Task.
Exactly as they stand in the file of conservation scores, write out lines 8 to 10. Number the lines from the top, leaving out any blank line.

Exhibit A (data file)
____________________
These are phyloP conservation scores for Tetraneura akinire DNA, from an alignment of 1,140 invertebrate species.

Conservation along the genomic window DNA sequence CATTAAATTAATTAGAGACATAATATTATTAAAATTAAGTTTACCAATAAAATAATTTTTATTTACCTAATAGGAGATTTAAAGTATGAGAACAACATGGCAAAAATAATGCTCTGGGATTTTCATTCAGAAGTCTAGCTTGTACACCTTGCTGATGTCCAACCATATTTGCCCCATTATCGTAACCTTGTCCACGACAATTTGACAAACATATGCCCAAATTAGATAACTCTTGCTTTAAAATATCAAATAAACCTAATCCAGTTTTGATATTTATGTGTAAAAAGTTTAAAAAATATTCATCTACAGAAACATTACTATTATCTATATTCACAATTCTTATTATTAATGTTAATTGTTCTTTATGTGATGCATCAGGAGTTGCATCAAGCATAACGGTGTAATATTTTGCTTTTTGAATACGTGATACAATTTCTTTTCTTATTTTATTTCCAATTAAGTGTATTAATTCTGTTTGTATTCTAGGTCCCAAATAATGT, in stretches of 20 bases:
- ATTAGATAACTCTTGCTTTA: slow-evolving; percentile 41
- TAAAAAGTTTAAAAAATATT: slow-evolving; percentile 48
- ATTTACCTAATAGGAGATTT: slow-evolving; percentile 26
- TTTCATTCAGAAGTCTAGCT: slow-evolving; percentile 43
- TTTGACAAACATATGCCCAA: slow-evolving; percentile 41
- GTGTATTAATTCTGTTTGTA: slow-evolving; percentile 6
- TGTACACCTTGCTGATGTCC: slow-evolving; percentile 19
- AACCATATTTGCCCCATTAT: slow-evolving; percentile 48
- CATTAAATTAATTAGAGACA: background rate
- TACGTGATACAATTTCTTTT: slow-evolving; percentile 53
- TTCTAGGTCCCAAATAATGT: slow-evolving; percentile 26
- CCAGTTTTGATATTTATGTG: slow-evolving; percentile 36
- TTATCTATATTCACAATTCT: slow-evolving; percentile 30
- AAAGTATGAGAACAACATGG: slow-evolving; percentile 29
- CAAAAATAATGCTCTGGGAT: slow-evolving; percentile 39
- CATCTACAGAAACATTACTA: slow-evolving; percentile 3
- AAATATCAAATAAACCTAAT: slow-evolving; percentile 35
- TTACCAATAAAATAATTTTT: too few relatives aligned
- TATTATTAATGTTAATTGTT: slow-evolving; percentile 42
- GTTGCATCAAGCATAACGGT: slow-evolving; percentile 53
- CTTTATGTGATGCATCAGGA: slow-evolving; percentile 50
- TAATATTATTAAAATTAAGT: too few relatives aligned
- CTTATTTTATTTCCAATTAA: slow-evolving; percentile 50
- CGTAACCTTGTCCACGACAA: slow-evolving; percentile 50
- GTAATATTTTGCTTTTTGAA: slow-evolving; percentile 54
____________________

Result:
- GTGTATTAATTCTGTTTGTA: slow-evolving; percentile 6
- TGTACACCTTGCTGATGTCC: slow-evolving; percentile 19
- AACCATATTTGCCCCATTAT: slow-evolving; percentile 48